16 March 2016

Air Passenger Duty (APD) was introduced in 1994 with a £5 rate for the UK/EU and £10 elsewhere.

Since then, it’s seen several increases and a doubling for passengers travelling other than in economy class (Reduced Rate = economy class; Standard Rate = premium class).

Four geographical bands were introduced in 2009 based on the distance from London to the capital city of the country concerned (with the exception of the Russian Federation which is split east and west of the Urals). Bands C and D were abolished in April 2015, with those destinations subsequently charged at band B rates.

The Government devolved APD on direct long-haul flights from Northern Ireland (those where the first part of the journey is to a destination outside Band A) to the NI Executive and, effective 1 January 2013, these were set at £0.

On 22 January 2015, as part of the Scotland Bill, the devolution of APD to Scotland was announced.  The Scottish Government has since committed to reducing APD by 50% over the term of the next Scottish Parliament between 2018 and 2021, and to abolishing it completely when public finances allow.

On 27 February 2015, under the St David’s Day Agreement, the Government announced that it is considering the case and options for devolving APD to the Welsh Assembly.

APD on economy flights for children under 12 was abolished from 1 May 2015. APD for under 16s was abolished from 1 March 2016.

APD rates increased in line with inflation on 1 April 2016 and the RPI uprating will continue in 2017. The future rates are shown alongside the current ones:

Bands (approximate distance in miles for the UK) Reduced rate Standard rate
  Rate from 1 April 2016 Rate from 1 April 2017 Rate from 1 April 2016 Rate from 1 April 2017
Band A (0-2000 miles) £13 £13 £26 £26
Band B (over 2000 miles) £73 £75 £146 £150

The tables specifying which countries and territories fall into each of the APD bands can be found on the HM Revenue & Customs website (Appendix 1).

Per the Office of Budget Responsibility (OBR) forecasts, APD is expected to provide £3.1bn receipts in 2015-16, rising to £3.7bn by 2019-20.

ABTA’s position

ABTA accepts that aviation should pay its proper environmental cost but believes that cost is more than reflected in the current APD levels.

ABTA has campaigned vigorously with its trade partners through the A Fair Tax on Flying campaign (see below) to have APD frozen until a proper economic impact assessment of APD is carried out by HM Treasury.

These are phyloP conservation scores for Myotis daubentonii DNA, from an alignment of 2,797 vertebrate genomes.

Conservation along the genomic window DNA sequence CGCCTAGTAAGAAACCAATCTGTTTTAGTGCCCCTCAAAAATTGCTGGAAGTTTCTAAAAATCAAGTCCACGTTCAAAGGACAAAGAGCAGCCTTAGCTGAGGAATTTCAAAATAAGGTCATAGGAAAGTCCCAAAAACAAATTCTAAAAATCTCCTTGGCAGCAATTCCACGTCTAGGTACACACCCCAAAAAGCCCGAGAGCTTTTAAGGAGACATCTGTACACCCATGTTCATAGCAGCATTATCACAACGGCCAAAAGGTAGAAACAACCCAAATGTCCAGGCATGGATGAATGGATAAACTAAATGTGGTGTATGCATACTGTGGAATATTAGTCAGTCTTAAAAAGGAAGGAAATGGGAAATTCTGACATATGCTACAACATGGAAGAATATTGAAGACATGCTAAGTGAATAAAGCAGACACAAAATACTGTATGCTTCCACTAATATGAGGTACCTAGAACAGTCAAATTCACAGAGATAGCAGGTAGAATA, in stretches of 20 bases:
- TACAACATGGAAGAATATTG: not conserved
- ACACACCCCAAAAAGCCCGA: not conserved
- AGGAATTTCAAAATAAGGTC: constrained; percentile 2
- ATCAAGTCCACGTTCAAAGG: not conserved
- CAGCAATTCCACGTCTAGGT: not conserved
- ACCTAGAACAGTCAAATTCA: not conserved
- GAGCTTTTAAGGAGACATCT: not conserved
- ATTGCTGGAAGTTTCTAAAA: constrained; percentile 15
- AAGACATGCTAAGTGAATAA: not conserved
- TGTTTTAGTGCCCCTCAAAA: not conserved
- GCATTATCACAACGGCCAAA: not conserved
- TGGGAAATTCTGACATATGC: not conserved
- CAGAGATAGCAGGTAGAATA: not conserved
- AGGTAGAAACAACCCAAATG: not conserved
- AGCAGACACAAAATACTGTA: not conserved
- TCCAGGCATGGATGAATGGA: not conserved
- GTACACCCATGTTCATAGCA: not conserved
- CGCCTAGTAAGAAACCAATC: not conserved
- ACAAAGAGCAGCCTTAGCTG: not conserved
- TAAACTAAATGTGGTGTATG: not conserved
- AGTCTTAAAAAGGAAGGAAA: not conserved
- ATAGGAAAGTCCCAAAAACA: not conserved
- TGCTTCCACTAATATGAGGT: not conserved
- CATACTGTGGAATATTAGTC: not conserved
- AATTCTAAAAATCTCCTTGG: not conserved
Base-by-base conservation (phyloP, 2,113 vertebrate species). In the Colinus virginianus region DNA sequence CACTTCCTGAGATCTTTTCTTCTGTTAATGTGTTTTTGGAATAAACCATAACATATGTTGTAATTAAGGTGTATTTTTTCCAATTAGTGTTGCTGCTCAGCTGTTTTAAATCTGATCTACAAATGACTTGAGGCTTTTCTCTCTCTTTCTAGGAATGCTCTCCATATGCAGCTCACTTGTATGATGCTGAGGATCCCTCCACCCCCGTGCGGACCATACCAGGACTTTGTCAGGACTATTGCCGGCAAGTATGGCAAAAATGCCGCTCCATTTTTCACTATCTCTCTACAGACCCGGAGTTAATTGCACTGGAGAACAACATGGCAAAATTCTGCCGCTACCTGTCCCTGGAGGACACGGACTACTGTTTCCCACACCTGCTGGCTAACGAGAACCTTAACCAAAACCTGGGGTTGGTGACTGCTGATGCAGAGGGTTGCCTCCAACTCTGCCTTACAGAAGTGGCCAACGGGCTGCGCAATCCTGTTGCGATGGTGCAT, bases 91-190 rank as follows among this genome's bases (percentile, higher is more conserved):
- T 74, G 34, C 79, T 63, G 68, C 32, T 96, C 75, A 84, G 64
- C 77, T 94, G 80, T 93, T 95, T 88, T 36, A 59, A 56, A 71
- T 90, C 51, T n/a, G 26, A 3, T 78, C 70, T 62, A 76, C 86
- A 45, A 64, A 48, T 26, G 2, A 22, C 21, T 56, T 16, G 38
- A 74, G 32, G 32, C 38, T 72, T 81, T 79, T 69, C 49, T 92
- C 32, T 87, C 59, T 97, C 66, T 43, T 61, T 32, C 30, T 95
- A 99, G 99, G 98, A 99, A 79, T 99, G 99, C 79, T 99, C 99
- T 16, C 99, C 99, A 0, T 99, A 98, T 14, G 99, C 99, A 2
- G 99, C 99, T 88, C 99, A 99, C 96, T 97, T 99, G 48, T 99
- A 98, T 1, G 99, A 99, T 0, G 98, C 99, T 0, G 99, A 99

ABTA believes the general public must not be disenfranchised by the Government using economic instruments as a means of raising the costs of aviation and that UK travellers should not be penalised. Tax rises are socially regressive and will impact most upon those who can least afford it and lead to families being priced out of taking flights. This is especially acute for lower socio-economic groups and ethnic minorities visiting friends and relatives abroad.

ABTA welcomed the changes to the banding system as a first step in the reform of this damaging tax. Moving all long-haul flights into Band B of APD will save passengers and businesses over £200m annually, and should boost travel and tourism as well as promote greater UK connectivity.

ABTA welcomed the announcement by the Chancellor that APD would be scrapped on economy flights for children – a clear indication that the Government listened to the case made by the A Fair Tax on Flying campaign to ‘Scrap the Tax on Family Flights’.

ABTA further welcomed the Scottish devolution announcement as good news for passengers flying from Scotland and for Scottish airports and travel businesses.  ABTA  attends the Scottish APD Stakeholder Forum looking at the implementation of a Scottish levy. 

ABTA has continued to call for a reduction in overall rates of APD across the whole of the UK to ensure that rates of APD are consistent and competitive for the benefit of the whole of UK plc and all UK consumers.  APD continues to inhibit the contribution of the travel and tourism sector to growth and employment.

A Fair Tax on Flying campaign

ABTA is a founding member of the A Fair Tax on Flying campaign, an alliance of more than 30 leading travel organisations including airlines, airports, trade associations and destinations who believe that APD is too high and that it is negatively impacting on the economic competitiveness of the UK. The campaign is calling on the Treasury for a significant reduction in APD pending commissioning a comprehensive study into the full economic effects of aviation tax in the UK, including its impact on employment.

For more information, please visit www.afairtaxonflying.org or visit our Facebook page.